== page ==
Hypothyroidism and levothyroxine therapy following bariatric surgery: a systematic review, meta-analysis, network meta-analysis, and meta-regression

Carmil Azran, Nirvana Hanhan-Shamshoum, Tujan Irshied, Tomer Ben-Shushan, Dror Dicker, Arik Dahan, Ilan Matok*

*Corresponding author for this work

Research output: Contribution to journalReview articlepeer-review

14 Scopus citations


Background: Many health benefits of bariatric surgery are known and well-studied, but there is scarce data on the benefits of bariatric surgery on the thyroid function. Objective: We aimed to make a meta-analysis regarding the impact of bariatric surgery on thyroid-stimulating hormone (TSH) levels, levothyroxine dose, and the status of subclinical hypothyroidism. Setting: Systematic review and meta-analysis. Methods: PubMed, EMBASE, and Cochrane Library were searched up to December 2020 for relevant clinical studies. Random-effects model was used to pool results. Network meta-analysis was performed, incorporating direct and indirect comparisons among different types of bariatric surgery. Meta-regression analysis was performed to evaluate the impact of moderator variables on TSH levels and required levothyroxine dose after surgery. We followed the PRISMA guidelines for data selection and extraction. PROSPERO registry number: CRD42018105739. Results: A total of 28 studies involving 1284 patients were included. There was a statistically significant decrease in TSH levels after bariatric surgery (mean difference = −1.66 mU/L, 95%CI [−2.29, −1.03], P <.0001). In meta-regression analysis, we found that the following moderator variables: length of follow-up, mean age, baseline TSH, and preoperative thyroid function, could explain 1%, 43%, 68%, and 88% of the between-study variance, respectively. Furthermore, subclinical hypothyroidism was completely resolved in 87% of patients following bariatric surgery. In addition, there was a statistically significant decrease of levothyroxine dose in frank hypothyroid patients following bariatric surgery (mean difference = −13.20 mcg/d, 95%CI [−19.69, −6.71]). In network meta-analysis, we found that discontinuing or decreasing levothyroxine dose was significant following Roux-en-Y gastric bypass, 1 anastomosis gastric bypass, and sleeve gastrectomy, (OR = 31.02, 95%CI [10.34, 93.08]), (OR = 41.73, 95%CI [2.04, 854.69]), (OR = 104.03, 95%CI [35.79, 302.38]), respectively. Conclusions: Based on our meta-analysis, bariatric surgery is associated with the resolution of subclinical hypothyroidism, a decrease in TSH levels, and a decrease in levothyroxine dose.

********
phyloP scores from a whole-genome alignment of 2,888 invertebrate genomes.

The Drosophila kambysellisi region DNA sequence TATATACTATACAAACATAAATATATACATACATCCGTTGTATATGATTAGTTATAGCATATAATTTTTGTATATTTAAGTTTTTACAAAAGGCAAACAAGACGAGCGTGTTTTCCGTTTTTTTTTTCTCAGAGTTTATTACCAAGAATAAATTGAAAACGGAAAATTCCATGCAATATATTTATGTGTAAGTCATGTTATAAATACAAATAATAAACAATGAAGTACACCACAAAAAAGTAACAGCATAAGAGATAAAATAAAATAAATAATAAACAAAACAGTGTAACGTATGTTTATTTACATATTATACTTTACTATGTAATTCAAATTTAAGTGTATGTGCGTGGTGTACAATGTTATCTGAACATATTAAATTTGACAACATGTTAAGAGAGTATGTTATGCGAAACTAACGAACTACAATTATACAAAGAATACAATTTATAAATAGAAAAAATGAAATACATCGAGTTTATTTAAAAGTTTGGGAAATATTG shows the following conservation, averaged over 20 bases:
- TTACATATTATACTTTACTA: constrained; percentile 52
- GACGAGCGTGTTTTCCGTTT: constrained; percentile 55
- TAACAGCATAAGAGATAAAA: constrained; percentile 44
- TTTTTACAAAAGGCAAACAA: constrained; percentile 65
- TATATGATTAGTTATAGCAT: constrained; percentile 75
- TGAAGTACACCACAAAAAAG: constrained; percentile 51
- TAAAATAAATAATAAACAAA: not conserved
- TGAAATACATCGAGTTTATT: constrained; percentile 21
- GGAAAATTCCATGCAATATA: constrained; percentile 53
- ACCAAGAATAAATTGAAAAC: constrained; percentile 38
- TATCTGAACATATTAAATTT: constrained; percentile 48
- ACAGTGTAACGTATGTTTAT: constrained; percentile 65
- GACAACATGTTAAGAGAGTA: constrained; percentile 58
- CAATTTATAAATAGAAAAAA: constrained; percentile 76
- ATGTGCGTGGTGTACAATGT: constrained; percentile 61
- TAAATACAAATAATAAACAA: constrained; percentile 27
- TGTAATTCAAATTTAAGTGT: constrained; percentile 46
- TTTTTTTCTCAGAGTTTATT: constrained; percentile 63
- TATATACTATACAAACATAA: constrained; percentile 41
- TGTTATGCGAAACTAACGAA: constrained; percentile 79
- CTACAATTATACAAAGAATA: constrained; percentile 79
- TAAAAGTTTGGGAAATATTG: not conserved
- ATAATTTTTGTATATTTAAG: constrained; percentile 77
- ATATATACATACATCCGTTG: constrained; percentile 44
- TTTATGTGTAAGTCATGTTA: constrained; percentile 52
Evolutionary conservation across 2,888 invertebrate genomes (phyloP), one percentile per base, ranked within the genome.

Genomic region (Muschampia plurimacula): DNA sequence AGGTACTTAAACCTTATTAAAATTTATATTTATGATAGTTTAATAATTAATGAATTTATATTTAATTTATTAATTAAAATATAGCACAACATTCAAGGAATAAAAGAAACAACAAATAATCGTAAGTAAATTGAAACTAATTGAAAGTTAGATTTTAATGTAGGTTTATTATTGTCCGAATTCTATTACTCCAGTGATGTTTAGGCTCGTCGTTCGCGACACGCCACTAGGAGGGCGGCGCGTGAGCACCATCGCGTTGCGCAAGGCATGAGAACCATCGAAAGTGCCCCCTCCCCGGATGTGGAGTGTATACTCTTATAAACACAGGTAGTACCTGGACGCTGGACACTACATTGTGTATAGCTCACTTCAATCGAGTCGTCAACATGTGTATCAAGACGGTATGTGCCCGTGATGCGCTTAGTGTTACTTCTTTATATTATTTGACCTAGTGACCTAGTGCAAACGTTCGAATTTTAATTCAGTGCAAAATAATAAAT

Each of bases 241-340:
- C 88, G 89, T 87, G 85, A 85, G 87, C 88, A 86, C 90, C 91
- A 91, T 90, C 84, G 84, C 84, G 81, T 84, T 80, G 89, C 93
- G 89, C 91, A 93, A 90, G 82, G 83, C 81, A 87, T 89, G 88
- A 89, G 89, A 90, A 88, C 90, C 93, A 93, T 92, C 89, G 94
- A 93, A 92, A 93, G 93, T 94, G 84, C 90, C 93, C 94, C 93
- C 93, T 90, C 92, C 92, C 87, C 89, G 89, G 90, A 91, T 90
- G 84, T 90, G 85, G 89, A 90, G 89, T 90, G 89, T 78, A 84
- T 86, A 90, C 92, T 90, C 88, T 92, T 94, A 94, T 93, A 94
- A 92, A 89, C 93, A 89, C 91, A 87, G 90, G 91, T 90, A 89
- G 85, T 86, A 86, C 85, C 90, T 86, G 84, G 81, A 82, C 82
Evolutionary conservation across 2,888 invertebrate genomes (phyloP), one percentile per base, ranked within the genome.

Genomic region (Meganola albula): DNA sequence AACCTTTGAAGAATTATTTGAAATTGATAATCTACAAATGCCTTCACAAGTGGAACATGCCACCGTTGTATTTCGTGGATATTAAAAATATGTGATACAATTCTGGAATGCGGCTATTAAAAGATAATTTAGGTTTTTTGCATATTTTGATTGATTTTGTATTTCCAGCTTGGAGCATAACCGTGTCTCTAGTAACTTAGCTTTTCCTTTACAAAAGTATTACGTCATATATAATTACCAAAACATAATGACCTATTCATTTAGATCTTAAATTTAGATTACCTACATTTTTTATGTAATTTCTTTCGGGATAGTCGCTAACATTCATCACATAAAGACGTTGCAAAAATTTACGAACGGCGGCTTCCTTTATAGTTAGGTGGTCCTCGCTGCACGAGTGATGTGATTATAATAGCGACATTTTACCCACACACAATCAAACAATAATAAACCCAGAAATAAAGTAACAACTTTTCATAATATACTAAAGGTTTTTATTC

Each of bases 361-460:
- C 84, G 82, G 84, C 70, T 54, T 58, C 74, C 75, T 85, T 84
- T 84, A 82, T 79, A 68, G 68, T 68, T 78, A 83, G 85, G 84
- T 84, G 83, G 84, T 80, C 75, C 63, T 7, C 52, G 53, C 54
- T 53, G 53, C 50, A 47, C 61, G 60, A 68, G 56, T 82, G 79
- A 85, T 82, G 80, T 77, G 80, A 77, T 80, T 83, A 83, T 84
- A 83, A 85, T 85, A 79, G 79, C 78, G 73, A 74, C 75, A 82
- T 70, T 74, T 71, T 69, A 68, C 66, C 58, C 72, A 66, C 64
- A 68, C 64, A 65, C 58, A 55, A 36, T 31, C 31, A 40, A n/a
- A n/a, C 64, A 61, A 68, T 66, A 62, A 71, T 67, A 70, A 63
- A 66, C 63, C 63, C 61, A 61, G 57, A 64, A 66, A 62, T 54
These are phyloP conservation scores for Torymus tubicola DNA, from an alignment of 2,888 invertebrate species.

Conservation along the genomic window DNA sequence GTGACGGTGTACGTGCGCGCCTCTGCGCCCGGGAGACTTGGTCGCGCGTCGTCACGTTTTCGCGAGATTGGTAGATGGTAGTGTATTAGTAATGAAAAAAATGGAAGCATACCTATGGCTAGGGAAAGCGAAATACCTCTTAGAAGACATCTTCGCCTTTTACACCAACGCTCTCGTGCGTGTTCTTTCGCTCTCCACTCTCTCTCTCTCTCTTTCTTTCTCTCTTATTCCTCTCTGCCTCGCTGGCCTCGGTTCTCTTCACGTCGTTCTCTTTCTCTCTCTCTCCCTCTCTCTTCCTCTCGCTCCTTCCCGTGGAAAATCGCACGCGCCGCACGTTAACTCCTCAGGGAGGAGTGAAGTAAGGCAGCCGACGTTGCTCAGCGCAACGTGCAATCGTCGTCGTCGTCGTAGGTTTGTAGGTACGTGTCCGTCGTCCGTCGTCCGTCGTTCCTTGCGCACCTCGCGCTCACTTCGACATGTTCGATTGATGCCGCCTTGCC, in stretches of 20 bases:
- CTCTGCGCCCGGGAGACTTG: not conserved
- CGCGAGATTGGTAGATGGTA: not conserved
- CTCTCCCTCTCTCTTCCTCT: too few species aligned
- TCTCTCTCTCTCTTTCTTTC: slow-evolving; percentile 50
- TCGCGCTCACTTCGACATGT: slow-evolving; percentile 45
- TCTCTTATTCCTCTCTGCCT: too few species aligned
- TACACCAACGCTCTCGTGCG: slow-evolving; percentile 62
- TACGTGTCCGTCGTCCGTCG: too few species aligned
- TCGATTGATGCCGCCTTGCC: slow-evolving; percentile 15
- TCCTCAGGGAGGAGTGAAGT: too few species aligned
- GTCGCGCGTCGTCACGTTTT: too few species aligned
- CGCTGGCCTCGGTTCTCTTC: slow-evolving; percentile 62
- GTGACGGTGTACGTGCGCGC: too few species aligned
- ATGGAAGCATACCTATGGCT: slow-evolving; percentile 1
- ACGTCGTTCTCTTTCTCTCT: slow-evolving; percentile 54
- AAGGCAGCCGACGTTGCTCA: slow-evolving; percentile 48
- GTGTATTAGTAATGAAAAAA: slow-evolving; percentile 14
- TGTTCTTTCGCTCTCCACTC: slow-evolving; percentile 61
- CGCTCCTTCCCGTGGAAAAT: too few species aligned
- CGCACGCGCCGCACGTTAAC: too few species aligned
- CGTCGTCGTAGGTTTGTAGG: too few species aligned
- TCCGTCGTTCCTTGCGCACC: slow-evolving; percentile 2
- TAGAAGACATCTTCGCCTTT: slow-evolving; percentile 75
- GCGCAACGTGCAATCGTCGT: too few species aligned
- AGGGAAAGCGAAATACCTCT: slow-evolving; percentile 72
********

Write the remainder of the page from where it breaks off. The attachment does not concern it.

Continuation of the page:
Original languageAmerican English
Pages (from-to)1206-1217
Number of pages12
JournalSurgery for Obesity and Related Diseases
Issue number6
StatePublished - Jun 2021

Bibliographical note

Publisher Copyright:
© 2021 American Society for Bariatric Surgery


  • Bariatric surgery
  • Hypothyroidism
  • Levothyroxine
  • Obesity
  • TSH


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